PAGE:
In what seems to be roundly dismissed as vacuous pr, everyone’s favourite fake news purveyor, Facebook, this week prompts news feeding users three times to note their ten tips for spotting “false news”. Really.
In the spirit of the Pope’s wife supporting Trump, if I were a sales manager kicking off Q2 around now, I may well channel this cloud of zeitgeist to remind my colleagues of, say, working deals that in reality are not.
So, how about 10 tips for spotting ‘fake sales’, with a facebookily “educational tool”;
Be sceptical of promises. False forecasting follows outrageous personal insistence on holding purse strings. If someone’s claims they hold total clout when they don’t own the building sound unbelievable, they probably are.
Look closely at the history. A phony buying process can have a loud warning sign when they mimic past failed deals.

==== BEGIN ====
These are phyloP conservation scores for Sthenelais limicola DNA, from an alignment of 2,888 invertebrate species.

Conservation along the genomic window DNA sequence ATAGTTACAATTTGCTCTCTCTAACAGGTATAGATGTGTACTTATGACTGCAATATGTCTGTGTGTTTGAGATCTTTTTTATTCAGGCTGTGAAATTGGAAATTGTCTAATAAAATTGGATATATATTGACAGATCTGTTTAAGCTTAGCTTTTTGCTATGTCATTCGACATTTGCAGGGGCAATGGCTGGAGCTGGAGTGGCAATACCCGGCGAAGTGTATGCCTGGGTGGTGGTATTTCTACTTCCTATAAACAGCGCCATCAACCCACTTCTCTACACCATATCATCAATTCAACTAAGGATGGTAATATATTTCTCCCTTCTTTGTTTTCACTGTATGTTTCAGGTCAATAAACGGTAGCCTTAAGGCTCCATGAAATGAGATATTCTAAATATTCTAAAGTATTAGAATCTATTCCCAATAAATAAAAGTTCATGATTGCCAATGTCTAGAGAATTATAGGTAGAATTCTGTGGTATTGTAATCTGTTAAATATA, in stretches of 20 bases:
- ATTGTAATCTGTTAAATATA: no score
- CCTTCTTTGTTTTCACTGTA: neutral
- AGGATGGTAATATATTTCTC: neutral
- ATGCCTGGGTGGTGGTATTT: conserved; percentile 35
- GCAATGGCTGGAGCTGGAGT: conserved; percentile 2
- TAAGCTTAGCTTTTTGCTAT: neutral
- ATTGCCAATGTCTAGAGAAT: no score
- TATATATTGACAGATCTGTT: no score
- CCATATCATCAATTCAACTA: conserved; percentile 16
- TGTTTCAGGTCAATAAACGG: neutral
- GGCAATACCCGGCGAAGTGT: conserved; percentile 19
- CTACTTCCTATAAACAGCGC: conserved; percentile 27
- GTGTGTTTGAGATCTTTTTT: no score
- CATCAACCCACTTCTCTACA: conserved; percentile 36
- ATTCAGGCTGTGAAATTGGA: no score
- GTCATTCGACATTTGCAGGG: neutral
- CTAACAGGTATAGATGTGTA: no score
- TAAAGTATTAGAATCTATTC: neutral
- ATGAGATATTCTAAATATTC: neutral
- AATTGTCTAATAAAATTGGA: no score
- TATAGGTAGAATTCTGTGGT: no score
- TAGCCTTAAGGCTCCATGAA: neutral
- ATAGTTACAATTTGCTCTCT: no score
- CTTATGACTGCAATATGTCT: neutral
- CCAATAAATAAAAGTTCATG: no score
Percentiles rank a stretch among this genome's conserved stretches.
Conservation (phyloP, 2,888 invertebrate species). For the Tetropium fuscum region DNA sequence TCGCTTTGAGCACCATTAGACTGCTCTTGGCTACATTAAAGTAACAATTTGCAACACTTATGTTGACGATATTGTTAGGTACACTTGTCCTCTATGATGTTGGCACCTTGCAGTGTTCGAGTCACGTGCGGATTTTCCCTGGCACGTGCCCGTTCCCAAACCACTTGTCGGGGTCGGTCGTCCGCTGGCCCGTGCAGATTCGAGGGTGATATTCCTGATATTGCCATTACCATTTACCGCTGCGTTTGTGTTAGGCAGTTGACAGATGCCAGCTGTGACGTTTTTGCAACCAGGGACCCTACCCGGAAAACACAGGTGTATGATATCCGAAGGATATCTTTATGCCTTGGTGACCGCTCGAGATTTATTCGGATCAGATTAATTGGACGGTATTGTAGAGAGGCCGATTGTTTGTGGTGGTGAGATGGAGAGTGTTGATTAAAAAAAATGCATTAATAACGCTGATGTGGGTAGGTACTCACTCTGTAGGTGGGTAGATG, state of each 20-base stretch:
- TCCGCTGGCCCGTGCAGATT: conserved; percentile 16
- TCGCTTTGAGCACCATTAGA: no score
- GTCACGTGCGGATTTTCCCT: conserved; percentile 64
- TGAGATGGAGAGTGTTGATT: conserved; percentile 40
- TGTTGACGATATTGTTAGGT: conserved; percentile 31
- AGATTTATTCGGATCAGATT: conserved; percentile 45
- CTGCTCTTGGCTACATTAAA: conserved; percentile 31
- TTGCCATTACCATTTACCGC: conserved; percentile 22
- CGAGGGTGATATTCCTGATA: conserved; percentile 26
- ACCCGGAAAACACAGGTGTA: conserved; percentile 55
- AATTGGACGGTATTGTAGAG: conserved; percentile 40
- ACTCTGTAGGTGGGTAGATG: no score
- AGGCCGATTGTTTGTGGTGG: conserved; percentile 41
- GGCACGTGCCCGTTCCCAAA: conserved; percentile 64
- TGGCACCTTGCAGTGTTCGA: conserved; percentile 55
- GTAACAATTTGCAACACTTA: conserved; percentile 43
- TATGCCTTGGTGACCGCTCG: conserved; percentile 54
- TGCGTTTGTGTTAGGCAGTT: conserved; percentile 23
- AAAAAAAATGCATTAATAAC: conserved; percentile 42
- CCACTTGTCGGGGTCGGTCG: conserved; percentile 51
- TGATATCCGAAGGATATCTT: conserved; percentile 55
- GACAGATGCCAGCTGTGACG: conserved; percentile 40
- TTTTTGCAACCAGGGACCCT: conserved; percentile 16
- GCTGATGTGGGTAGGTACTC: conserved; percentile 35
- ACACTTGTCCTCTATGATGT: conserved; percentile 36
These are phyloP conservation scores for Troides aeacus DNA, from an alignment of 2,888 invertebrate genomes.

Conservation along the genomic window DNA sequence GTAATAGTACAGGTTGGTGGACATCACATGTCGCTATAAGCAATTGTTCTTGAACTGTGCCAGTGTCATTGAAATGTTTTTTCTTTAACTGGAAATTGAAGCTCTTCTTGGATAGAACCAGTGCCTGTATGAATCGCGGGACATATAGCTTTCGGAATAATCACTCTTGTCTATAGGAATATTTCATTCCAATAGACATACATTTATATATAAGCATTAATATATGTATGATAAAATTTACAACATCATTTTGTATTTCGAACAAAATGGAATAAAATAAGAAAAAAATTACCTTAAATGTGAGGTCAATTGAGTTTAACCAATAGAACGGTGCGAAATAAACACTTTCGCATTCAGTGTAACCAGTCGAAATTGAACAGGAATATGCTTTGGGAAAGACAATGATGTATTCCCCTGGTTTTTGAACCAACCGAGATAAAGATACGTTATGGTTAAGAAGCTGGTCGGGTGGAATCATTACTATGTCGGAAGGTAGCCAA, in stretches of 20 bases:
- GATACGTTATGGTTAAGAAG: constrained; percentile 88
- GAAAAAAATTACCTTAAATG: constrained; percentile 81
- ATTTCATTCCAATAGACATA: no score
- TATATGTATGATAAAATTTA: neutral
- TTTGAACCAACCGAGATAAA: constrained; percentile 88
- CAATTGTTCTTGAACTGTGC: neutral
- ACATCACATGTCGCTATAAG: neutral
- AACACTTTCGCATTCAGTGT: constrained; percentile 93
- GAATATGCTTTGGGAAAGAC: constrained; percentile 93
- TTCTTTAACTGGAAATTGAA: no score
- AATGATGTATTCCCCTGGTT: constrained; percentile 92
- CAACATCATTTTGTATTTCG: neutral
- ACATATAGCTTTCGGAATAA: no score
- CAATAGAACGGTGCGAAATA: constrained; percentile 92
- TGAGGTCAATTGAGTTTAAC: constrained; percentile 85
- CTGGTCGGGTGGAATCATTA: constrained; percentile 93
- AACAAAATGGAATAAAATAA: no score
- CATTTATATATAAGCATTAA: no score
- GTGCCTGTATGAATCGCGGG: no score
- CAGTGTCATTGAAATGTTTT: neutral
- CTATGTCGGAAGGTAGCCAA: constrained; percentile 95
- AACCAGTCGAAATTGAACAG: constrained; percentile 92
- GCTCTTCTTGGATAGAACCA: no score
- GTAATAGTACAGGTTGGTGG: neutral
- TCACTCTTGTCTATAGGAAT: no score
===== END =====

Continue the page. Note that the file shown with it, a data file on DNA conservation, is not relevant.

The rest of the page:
Investigate the source. Is what you’re being told corroborated? Ensure it’s from a source that you trust with a reputation for accuracy.
Watch for unusual patterns. Many fake sales often contain manipulated vendors. Are promises lavish and outlandishly? Are response times random and seldom quick? Are specs fluid with much creep?
Consider the data. Fake sales often contain manipulated numbers. Sometimes they may be authentic, but taken out of context. Be sure to verify where they came from.
Inspect the dates. Fake sales may contain timelines that make no sense, or events that have been altered.
Check the evidence. One person’s urgent problem is another’s inconsequential lower priority routine workaround. Reliance on out-the-loop ‘experts’ may indicate a fake sale.
Look at other options. If no other choice is being seriously pursued, nor other outsiders actively pushing at the same opportunity, it may indicate that the sale is fake.
Is the sale a joke? One that only you don’t ‘get’?
Some sales are intentionally false. Incumbent-baiting, procurement-list-ticking, tyre-kicking. Think critically about the sale you chase, and only bid on sales that you know to be credible.